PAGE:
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Love, marriage and town-gown relationships

Jeff Grabmeier
February 11, 2015

Gavazzi uses marital model to study how campus and community get along

Stephen Gavazzi Stephen Gavazzi


A new study assesses a town-gown relationship as if it were a marriage: asking community members just how much comfort they felt with people from the campus community and how much effort they put into getting along.

“A town-gown relationship is a lot like an arranged marriage that neither partner can end,” said Stephen Gavazzi, co-author of the study. He is dean of The Ohio State University’s Mansfield campus and professor of human sciences in the College of Education and Human Ecology.

“You have to make the marriage work regardless of how you feel about your partner. We found this marriage metaphor works very well in assessing how a college campus interacts with its surrounding community.”

Town-gown refers to the intersection of a college campus and the surrounding non-academic community.

Gavazzi and a colleague used a marriage model first developed in 1965 to design a survey measuring the status of town-gown relationships.

With this marriage model in mind, Gavazzi and his co-author, Michael Fox, professor of geography and environment at Mount Allison University in New Brunswick, Canada, developed the Optimal College Town Assessment.  This 16-question survey asks a variety of questions about how people see the levels of effort and comfort in a town-gown relationship.

Determining residents’ comfort, university’s effort

For example, the survey asks participants to rate how active they believe different campus groups are in contributing to the well-being of the community as a whole. (Questions are rated on a five-point scale from “not active” to “very active.”)

Another question asks participants to rate their own personal relationships with different campus representatives, on a five-point scale from “very negative” to “very positive.”

The researchers tested the new survey with people from Mansfield, Ohio, which is the location of Gavazzi’s Ohio State regional campus, and in the nearby towns of Shelby and Ontario.

They interviewed, via a web survey, 602 community members, including teachers and school administrators, leaders of non-profits, business owners and others.  They asked about their relationship with Ohio State’s students, faculty, leaders and administrative staff and board of trustee members.

Survey results, recently published in the journal Innovative Higher Education, put relationships into four categories, depending on the amount of effort and comfort shown. They are:

  • Harmonious, the most favorable (high effort and high comfort)
  • Traditional (low effort and high comfort)
  • Conflicted (high effort but low comfort)
  • Devitalized, the least favorable (low effort and low comfort)

Results showed that Mansfield and the Ohio State campus have a mostly traditional relationship.  But the important insights come from digging deeper into the results, Gavazzi said.

Factors: Contact with students, distance from campus  

One of the key findings was that community members felt they had the most contact with students compared to other campus representatives.

“It was very clear that when people thought about how the campus was engaged with the community, it really had to do with the students,” Gavazzi said.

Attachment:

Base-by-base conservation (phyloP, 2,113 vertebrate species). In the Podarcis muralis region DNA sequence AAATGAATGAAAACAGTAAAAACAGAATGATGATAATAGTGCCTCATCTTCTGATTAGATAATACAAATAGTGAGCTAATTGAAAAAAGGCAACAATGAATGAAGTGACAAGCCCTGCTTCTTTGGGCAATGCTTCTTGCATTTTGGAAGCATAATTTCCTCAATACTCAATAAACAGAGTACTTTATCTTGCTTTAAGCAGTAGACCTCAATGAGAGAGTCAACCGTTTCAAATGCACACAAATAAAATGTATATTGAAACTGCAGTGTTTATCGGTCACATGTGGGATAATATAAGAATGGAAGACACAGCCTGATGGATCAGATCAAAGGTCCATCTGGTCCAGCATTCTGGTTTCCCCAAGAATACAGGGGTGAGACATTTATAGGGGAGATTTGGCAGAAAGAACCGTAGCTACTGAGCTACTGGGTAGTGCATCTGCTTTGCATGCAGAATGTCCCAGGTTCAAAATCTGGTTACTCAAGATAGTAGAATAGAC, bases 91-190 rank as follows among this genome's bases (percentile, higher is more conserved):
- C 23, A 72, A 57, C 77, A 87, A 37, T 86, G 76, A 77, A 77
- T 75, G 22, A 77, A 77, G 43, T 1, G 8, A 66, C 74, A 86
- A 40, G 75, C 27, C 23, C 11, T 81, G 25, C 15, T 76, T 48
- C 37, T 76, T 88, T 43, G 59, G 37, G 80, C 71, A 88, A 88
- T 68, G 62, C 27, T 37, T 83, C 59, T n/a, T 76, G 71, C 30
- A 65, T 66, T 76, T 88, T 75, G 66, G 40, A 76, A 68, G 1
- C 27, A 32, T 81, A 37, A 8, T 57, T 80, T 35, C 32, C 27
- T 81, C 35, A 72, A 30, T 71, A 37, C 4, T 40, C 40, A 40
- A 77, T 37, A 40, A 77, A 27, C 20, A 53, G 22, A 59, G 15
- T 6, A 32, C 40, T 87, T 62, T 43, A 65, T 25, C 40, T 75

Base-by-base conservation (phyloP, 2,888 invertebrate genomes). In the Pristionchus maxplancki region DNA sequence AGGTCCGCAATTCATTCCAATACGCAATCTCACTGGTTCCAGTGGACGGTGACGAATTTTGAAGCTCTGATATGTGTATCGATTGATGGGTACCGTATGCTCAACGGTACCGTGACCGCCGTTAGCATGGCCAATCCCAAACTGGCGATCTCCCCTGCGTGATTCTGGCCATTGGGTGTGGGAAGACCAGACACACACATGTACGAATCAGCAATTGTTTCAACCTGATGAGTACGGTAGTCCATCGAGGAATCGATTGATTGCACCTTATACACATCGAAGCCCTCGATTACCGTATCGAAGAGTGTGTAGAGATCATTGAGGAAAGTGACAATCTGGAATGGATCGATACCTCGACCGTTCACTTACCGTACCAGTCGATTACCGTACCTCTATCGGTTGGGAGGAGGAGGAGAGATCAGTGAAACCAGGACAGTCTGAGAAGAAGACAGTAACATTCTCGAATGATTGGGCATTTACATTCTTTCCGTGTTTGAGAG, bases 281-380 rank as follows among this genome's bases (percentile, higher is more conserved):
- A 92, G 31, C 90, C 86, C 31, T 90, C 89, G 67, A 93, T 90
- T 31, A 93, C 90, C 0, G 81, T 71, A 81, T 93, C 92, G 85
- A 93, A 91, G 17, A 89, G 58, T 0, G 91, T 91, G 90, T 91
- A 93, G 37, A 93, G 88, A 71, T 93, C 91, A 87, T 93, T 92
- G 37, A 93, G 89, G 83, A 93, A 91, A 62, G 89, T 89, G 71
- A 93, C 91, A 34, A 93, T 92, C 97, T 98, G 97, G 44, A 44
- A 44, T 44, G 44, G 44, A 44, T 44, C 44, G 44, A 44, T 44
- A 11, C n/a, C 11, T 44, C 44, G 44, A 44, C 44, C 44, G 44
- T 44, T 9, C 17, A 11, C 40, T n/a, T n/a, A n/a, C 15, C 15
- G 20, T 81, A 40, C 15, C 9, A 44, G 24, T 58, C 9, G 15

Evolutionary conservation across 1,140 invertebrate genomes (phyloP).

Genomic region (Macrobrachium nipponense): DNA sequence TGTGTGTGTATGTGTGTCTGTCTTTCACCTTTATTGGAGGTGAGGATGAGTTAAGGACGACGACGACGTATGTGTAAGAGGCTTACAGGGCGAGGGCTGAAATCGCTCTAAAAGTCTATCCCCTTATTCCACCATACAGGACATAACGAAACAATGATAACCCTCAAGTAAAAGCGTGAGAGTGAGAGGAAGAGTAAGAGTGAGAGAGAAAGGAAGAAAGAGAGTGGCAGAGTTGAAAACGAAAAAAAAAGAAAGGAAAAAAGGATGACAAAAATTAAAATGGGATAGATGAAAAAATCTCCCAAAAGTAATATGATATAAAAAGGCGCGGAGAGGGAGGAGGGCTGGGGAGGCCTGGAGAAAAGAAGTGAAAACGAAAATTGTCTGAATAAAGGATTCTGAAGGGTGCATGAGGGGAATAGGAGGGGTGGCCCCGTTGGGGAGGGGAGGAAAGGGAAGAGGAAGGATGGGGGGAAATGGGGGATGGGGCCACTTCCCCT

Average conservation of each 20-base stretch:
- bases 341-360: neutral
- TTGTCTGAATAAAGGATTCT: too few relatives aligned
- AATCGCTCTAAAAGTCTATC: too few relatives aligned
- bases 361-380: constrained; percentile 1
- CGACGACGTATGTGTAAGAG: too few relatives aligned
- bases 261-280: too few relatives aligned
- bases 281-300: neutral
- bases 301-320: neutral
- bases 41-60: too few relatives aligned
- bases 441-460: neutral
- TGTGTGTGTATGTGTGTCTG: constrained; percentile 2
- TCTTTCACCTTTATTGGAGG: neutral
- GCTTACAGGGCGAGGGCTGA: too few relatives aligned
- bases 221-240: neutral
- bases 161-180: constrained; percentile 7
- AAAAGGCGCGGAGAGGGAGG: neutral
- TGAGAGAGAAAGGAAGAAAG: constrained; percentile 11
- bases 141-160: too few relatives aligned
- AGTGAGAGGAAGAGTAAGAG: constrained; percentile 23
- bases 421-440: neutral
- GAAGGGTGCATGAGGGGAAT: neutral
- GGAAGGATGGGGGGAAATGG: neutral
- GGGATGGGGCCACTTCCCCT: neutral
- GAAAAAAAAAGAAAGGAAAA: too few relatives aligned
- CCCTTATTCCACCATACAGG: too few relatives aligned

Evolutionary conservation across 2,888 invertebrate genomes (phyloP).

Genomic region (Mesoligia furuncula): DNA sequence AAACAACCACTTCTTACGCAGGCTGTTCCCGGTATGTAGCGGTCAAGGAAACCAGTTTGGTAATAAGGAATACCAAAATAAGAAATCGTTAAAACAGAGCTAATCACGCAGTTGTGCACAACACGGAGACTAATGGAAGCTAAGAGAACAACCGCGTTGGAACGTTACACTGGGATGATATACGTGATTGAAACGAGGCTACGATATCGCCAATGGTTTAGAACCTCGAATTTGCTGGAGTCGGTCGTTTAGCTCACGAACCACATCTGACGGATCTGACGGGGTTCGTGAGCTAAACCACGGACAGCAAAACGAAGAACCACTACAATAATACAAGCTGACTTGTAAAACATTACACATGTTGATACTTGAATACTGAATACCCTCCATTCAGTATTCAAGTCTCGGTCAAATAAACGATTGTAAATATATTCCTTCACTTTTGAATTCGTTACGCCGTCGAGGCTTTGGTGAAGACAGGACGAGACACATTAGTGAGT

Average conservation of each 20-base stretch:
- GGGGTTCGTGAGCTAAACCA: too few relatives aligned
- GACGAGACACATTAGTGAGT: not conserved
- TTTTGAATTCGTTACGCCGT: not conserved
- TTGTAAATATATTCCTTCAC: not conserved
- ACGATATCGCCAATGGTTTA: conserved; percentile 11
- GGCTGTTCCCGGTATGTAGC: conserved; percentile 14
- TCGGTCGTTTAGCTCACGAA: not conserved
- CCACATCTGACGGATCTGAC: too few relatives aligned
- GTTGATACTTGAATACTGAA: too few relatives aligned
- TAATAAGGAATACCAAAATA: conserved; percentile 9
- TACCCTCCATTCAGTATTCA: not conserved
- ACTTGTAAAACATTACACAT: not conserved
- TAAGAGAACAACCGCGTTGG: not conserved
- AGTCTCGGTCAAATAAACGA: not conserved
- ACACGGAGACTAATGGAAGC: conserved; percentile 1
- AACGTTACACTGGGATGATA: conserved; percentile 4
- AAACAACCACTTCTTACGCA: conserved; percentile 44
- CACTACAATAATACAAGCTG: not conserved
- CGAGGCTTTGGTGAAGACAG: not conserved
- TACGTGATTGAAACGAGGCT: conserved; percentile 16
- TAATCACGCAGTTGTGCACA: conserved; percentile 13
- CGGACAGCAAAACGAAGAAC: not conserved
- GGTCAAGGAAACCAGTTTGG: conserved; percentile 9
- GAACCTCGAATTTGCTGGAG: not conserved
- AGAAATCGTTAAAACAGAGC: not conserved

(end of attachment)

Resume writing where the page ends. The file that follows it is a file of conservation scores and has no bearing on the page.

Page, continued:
“Of course, we all knew students were important, but we didn’t realize just how important.  For faculty and administrators, the message is that if you want to have an impact with the community, you really should do it through the students.”

Another key finding was the impact that distance had on the town-gown relationship.

“Shelby is only six miles away from our campus, but it might have been 100 miles away from the way they perceived us.  We found that for Ohio State to connect to people who live just six miles away, we have to make a special effort to reach them,” he said.

Need for exact picture of town-gown relationships

The researchers have made the assessment freely available and Gavazzi said he hopes other campuses will use it to get a more exact picture of their relationships with their surrounding communities.

Too often, he said, college administrators rely on gut feelings and anecdotes to gauge how things are going between their institutions and local community members, rather than being data-driven.

“Now there is a way to quantify just how healthy that relationship is,” Gavazzi said.  “You can use the assessment to benchmark the status of a relationship and then follow-up regularly to see how new initiatives help or hurt. You don’t have to guess anymore.”

The marriage model, developed by John F. Cuber and Peggy B. Harroff, hypothesized that the success of marriages was largely determined by two factors: how much effort the couple put into their marriage, and how comfortable each partner felt with each other.

“I realized that this kind of typology captures very well the relationship between a campus and its surrounding community,” Gavazzi said.  Finding this connection was no accident: Along with being the senior administrator of a regional campus in a small metropolitan area of 50,000 residents, said Gavazzi, who has long studied marriage and family relationships.

“I think the marital model is something everyone relates to,” Gavazzi said.  In fact, he said college faculty and administrators often approach him after he talks about this research and tell him about their own marriages and how it translates into the town-gown relationships at their institutions.


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